Even when Paul was in prison for sharing his love for the gospel, instead of dwelling in self-pity he chose to seek the wellbeing of others. Instead of begging for their prayers and support, he chose to comfort their concerns for him instead. This is a true example of putting others before yourself.
Philippians 2:23-28 “23 Therefore I hope to send him at once, as soon as I see how it goes with me. 24 But I trust in the Lord that I myself shall also come shortly. 25 Yet I considered it necessary to send to you Epaphroditus, my brother, fellow worker, and fellow soldier, but your messenger and the one who ministered to my need; 26 since he was longing for you all, and was distressed because you had heard that he was sick. 27 For indeed he was sick almost unto death; but God had mercy on him, and not only on him but on me also, lest I should have sorrow upon sorrow. 28 Therefore I sent him the more eagerly, that when you see him again you may rejoice, and I may be less sorrowful.”
We must remember that Paul was a prisoner in Rome at this time. He had every right as a typical man to be down on life as he was a Roman by birth and Romans were never to be put in jail. He had to be considered an enemy of Rome to be where he was, and in Philippians 3:7-8 we read that Paul counted everything he had as a Roman citizen as loss for the gain of Christ. This is important to remember since he is writing this letter while in prison. Paul was facing his sentencing which could be death or life in prison and wanted moral support from Timothy at this time in his life. This is another reference to the character of Timothy in that Paul, who had been in prison before, sought the comfort of his fellow worker Timothy at this time in his life. It was not the fleshly comfort we might consider today, but the spiritual strength Timothy had and was willing to stand with Paul at this time of need. Fellowship is extremely important as you will go through trials in your life and to have not only a friend, but one who you know has a proven Godly character to stand with you at your darkest hour. We also read in verse 24 that Paul held on to the hope of the Lord making a way for his release. Paul, just like Shadrach, Meshach, and Abed-Nego (Daniel 3), knew His God could deliver him from death but even if the Lord did not deliver him from death, Jesus was still his Lord.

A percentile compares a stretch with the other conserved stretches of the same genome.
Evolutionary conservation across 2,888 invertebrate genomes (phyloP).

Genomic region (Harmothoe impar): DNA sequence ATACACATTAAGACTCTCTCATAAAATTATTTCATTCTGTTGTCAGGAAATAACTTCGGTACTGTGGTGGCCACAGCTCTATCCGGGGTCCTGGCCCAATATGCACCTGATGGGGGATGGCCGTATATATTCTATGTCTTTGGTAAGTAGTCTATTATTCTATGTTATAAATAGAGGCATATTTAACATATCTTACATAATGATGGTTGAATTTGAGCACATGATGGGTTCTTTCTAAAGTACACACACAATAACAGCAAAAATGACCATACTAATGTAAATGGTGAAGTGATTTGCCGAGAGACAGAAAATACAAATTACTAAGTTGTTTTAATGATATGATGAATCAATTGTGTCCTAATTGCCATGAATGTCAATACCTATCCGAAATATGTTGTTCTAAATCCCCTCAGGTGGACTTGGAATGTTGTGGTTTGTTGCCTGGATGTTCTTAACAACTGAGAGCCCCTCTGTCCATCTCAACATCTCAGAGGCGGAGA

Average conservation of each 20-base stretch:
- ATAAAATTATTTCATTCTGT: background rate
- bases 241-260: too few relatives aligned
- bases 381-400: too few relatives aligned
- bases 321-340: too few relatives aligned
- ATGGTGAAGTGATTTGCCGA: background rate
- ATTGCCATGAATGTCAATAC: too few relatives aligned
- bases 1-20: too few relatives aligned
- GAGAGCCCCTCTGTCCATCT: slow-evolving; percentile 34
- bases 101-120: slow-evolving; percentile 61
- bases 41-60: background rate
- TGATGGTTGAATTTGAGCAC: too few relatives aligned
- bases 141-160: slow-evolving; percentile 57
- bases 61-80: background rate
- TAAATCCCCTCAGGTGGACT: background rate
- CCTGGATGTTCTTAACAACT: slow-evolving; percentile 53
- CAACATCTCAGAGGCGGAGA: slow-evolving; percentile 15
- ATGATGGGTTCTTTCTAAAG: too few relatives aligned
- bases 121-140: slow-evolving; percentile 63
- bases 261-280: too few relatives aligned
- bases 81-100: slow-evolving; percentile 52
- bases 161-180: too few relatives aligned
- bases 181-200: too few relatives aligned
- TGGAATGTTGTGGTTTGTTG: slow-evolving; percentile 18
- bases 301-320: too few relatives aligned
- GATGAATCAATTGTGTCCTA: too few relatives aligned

Epaphroditus, which means “lovely”, was obviously more than just the messenger from the Philippians to Paul. True he brought financial support that Paul needed, but also stayed and tended to the personal needs of Paul as well as served with Paul in the spreading of the gospel. It is apparent that Epaphroditus’ demeanor matched the meaning of his name in that Paul would have had great personal sorrow had he died while in service for the Lord. Once again remember that it is Paul who is in prison facing death and yet he is concerned for the hearts of the Philippians knowing they were saddened at the possible loss of their brother in the Lord, Epaphroditus. Even though Epaphroditus could have stayed and continued with his chosen labor with Paul, it brought Paul joy to send him back home to his beloved brethren in Philippi. How often do we see Christians today who are willing to do what is right and beneficial to another, even to their own hurt? This all points back to the living the second commandment, you should love your neighbor as yourself.
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